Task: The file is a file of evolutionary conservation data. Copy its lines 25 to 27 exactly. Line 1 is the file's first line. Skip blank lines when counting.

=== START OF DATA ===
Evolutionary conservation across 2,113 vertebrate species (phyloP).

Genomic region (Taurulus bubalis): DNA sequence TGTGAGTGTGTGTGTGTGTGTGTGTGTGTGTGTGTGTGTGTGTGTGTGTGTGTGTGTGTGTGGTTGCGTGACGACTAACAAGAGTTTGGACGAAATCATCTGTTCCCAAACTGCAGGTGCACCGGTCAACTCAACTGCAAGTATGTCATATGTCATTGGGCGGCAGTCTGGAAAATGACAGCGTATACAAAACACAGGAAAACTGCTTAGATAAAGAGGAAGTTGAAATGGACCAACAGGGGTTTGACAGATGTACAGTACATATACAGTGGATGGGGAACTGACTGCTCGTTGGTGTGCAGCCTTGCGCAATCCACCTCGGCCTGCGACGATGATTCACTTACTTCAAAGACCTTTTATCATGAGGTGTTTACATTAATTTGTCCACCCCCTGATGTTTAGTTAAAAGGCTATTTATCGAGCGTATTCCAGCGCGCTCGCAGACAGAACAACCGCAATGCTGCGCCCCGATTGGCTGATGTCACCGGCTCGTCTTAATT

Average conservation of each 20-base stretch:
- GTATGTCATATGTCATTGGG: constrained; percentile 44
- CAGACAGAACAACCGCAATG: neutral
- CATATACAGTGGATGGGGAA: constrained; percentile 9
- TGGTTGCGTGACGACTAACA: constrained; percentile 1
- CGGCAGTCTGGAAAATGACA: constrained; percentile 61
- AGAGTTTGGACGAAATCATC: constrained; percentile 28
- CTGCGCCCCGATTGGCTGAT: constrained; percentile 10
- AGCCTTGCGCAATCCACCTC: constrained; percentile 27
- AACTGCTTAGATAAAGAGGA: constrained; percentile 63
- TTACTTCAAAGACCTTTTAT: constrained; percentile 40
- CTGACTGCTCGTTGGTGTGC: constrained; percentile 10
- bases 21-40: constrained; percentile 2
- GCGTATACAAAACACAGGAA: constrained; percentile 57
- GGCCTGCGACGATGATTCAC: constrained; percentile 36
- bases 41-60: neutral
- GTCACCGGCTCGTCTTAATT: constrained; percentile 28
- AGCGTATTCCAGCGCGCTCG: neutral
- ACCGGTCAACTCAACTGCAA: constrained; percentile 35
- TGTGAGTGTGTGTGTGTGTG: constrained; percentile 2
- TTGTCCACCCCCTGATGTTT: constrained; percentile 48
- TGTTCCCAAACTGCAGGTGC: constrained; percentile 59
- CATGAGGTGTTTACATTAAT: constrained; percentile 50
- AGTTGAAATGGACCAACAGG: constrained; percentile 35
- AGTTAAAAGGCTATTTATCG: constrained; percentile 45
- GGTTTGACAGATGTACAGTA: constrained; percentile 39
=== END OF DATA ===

- CATGAGGTGTTTACATTAAT: constrained; percentile 50
- AGTTGAAATGGACCAACAGG: constrained; percentile 35
- AGTTAAAAGGCTATTTATCG: constrained; percentile 45